a grant of a leave of absence, Loftin v. Prudential Property c. Ins. Co., 193 Ga. App. 514 ( 388 SE2d 525) (1989), a grant of a continuance, Swint [ v. Smith, 219 Ga. 532, 534 (3) ( 134 SE2d 595) (1964)], and OCGA § 9-2-60 (a), an order allowing an amendment to a petition, Butler v. Claxton, 221 Ga. 620 ( 146 SE2d 763) (1966), and an interlocutory order, Burgess v. State, 221 Ga. 586 ( 146 SE2d 288) (1965), have all been recognized to be orders within the meaning of § 9-2-60 (b) where such orders are written, signed by the court, and filed in the court records. Likewise, an appellate court order, Kachwalla v. Byrne, 198 Ga. App. 454 ( 402 SE2d 74) (1991), an oral court order, Maroska v. Williams, 146 Ga. App. 130 ( 245 SE2d 470) (1978), an unsigned entry in a court docket sheet, Hoyal, supra, and a rule nisi, Beck v. Dean, 177 Ga. App. 144, 145 ( 338 SE2d 693) (1985), have all been recognized as insufficient to toll the running of the five-year rule because they failed to satisfy one or more of the statutory criteria. A review of these cases makes it clear that by the plain language of § 9-2-60 (b) an order need not advance or resolve litigation, grant or deny affirmative relief, or be obtained by a particular party, as opposed to a party, in order to toll the running of the five-year period. Cf. Beck v. Dean, supra at 145 (an order is "generally a judgment or conclusion of a court by which affirmative relief is granted or denied"). This is not to say that every directive signed by a trial court that is made or may be deemed part of the record is an order within the meaning of § 9-2-60 (b). The primary purpose of the statute is to protect litigants from dilatory counsel, Swint, 219 Ga. at 534. Accordingly, an order as contemplated by the statute is an order entered by a court in response to a motion initiated by a party. Housekeeping orders entered on the court's own motion, such as an order entered by the court removing a case from an active trial calendar because of its age or a pretrial calendar which contains a specific order directed at the attorneys and parties in all cases listed on such calendar, are not initiated by a party and would not toll the statute. See Scott [ v. DeKalb County Hosp. Auth.,] 168 Ga. App. 548 [( 309 SE2d 635) (1983)].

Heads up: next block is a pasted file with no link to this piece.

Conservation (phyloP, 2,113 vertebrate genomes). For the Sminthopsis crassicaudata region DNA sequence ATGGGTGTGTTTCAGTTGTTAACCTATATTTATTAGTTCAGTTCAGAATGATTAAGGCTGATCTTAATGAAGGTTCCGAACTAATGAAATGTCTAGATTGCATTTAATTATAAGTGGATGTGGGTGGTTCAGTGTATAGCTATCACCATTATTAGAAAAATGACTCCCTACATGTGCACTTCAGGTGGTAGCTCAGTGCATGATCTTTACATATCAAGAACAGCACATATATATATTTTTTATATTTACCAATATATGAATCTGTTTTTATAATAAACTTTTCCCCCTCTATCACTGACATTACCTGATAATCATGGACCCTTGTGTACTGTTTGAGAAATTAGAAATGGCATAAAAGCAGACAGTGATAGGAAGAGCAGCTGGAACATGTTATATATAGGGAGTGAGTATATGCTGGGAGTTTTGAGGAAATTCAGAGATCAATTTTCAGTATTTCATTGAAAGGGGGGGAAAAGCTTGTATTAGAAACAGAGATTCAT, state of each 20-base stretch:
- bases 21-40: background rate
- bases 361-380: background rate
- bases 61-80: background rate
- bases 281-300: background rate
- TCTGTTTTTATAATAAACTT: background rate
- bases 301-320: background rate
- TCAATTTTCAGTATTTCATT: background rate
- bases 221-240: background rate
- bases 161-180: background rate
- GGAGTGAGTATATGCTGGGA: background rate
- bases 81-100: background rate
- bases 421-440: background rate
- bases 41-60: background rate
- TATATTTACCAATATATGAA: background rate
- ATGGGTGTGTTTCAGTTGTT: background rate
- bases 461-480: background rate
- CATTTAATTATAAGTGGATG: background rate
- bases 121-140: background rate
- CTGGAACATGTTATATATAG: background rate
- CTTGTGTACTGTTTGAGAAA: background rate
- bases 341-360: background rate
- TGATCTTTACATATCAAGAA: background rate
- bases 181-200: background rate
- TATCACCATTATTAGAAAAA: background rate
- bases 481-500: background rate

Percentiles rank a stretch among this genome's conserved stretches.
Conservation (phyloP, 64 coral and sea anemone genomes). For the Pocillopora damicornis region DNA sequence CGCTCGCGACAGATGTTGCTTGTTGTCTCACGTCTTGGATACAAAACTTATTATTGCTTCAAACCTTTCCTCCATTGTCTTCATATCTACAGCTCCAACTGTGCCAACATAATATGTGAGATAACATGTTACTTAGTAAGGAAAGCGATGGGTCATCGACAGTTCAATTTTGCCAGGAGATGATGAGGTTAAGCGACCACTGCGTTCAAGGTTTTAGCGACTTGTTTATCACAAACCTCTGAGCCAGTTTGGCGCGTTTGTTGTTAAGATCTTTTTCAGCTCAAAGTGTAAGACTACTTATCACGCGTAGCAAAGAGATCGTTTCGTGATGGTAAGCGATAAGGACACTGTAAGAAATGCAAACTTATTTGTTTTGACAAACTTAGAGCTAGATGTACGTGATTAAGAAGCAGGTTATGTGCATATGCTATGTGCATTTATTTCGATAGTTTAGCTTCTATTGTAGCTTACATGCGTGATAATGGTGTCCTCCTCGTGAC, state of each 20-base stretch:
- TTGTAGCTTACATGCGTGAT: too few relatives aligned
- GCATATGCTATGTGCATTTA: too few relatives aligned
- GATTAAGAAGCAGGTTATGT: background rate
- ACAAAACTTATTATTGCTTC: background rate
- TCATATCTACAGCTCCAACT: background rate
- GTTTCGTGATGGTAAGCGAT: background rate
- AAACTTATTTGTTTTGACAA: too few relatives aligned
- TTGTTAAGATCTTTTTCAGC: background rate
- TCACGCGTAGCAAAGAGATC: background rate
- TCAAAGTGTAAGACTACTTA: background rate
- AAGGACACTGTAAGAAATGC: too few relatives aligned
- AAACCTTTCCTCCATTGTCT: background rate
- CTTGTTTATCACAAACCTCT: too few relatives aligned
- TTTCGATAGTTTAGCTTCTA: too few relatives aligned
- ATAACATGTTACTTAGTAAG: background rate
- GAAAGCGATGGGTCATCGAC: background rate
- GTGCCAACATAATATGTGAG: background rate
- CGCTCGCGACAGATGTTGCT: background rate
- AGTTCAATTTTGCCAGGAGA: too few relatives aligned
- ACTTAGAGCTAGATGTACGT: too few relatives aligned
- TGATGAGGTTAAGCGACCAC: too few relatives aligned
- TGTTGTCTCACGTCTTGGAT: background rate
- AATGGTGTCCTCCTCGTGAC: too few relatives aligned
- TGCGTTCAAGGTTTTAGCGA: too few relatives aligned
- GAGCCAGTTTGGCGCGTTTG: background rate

(Punctuation omitted; emphasis supplied.)
The emphasized portion above supports the position taken below and here by appellants that the order transferring the cases from one judge to another, not initiated by either party, can best be said to be a "housekeeping order" of the court issued for its own purposes and not one that will satisfy the statutory requirements. See also Prosser v. Grant, 224 Ga. App. 6, 7 (2) ( 479 SE2d 775) (1996). Therefore, the August 2000 order did not suffice for purposes of the five-year rule, and the dismissal occurred as a matter of law automatically without the necessity of entry of an order by the trial judge or any action marking it dismissed by the clerk, which is ministerial only. Goodwyn v. Carter, 252 Ga. App. 114, 115 ( 555 SE2d 474) (2001).
Any action of the trial court following the expiration of the five-year period is null and void "because the trial court has lost jurisdiction over the case, which no longer is pending before it. [Cit.]" Goodwyn, supra.
Judgment reversed. Phipps and Mikell, JJ., concur.